• Medicine: Getting a degree in medicine can lead to a lot of different jobs. Neurologists and respiratory care physicians are just a couple of career possibilities.
  • Primary Health Care: If you’re more interested in seeing regular patients and creating connections in your work, being a primary care doctor is a great opportunity.
  • Emergency Medical Services/Technology: EMS and EMT workers are often the very first line of care when it comes to medical emergencies. This is a great area if you like a fast-paced job.
  • Nursing Home Administration: Working in nursing homes can be so rewarding knowing you’re making a difference in the latter half of people’s lives. This is especially crucial in this situation as older individuals are at a higher risk to contract COVID-19.
  • Police Science: Police Science is a good background for any police officer to have. You’ll learn about maintaining public safety and crisis intervention, among many other useful skills.
  • Police Management: If you’d rather keep the team organized and motivated—in general or in a crisis—Police Management may be more your speed.
  • Police Administration: Alternatively, if you’d like putting policies in place that help keep the police force a just and motivated workplace, look into a degree in Police Administration.
  • Fire Science/Public Safety: Being a firefighter means going in as a first responder in emergency scenarios. If you’re the bold type, this is your field.
  • Fire Science Administration: Much like Police Administration, if you want to make a difference without being on the front lines, Fire Science Administration is so important to the integrity of the field.
  • Fire Science Technology: If you like the technical side of things, consider majoring in Fire Science Technology to help keep firefighters safe with the most crucial advances.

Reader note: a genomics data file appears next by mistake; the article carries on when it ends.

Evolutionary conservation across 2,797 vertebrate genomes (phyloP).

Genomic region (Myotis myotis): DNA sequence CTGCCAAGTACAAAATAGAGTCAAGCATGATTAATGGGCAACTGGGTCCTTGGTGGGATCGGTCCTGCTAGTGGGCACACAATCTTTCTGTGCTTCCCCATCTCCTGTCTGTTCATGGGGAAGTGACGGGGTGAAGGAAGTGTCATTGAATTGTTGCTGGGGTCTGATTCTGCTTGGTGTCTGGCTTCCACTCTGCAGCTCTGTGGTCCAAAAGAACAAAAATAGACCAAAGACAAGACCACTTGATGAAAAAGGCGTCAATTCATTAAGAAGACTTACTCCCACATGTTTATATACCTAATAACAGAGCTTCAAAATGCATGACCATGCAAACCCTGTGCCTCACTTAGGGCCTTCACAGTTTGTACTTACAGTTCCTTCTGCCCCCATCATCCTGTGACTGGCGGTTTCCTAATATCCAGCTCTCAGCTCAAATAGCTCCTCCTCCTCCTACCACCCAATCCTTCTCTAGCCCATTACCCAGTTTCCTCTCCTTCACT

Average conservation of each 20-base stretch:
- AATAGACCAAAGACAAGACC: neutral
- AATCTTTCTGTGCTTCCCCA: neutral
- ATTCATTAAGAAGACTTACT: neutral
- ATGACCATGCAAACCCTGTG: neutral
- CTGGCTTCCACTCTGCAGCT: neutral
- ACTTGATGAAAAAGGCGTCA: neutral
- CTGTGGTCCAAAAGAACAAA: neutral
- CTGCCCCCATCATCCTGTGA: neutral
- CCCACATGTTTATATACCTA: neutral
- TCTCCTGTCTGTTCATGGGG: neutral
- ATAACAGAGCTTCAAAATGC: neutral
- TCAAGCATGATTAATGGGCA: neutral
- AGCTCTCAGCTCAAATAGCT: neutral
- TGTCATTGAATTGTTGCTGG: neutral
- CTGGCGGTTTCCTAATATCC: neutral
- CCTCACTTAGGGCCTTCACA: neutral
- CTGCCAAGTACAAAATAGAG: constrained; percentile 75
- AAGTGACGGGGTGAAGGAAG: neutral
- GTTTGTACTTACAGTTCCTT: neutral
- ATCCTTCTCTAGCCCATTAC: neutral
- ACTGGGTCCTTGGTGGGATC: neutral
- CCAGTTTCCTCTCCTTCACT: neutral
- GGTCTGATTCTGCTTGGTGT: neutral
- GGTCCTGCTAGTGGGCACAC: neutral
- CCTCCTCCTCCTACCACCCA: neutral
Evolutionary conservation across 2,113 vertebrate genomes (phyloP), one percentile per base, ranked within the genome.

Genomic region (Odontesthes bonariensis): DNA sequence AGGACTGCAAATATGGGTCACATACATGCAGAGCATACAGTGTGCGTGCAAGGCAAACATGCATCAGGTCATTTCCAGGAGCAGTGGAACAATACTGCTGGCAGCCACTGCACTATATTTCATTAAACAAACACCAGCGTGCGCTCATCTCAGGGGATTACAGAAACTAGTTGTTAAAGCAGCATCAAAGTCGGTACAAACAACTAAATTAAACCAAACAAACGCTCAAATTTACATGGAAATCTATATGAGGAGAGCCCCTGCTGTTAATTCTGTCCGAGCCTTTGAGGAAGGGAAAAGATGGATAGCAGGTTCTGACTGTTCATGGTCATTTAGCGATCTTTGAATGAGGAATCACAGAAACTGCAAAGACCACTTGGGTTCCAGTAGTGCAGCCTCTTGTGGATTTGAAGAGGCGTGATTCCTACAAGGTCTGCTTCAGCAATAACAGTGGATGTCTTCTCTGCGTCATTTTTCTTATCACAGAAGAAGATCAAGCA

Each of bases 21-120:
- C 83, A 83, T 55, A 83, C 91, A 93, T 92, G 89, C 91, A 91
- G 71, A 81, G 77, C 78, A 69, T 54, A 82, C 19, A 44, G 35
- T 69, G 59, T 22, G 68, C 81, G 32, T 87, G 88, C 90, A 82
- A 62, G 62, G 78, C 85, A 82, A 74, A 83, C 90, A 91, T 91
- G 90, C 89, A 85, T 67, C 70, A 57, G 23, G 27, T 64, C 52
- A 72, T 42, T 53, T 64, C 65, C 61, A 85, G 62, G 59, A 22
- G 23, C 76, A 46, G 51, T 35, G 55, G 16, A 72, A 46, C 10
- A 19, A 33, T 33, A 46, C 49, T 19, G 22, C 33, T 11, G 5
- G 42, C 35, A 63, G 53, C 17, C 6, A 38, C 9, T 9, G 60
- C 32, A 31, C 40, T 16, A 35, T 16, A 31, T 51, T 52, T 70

• Military Affairs: This major comprises a wide range of military needs, from personnel and veteran needs to methods and organizational concepts. If you want to be a well-rounded military member, this area of study is a good choice.
  • Military Leadership: All careers need good leadership. If you have the top leadership skills for a military career, we need you.
  • Military Strategic Studies: Military Studies often involves worldwide communications and planning. If you want to do your part for the good of the country and world, here’s your chance.
  • Military Technologies: This is another great option for tech lovers. The most up-to-date military technology is as important as the people who develop it.
  • Customer Service: Knowing the best way to conduct business with the general public in a kind but assertive way is key to bringing a positive reputation to your workplace.
  • Retail Management: Grocery store managers are keeping stores and employees together during the chaos. You could provide this much needed organization too.
  • Retail Sales/Merchandising: If you’re the really efficient type, keeping the actual products organized and well stocked is of the utmost importance—because without the products, who’s shopping at the grocery store?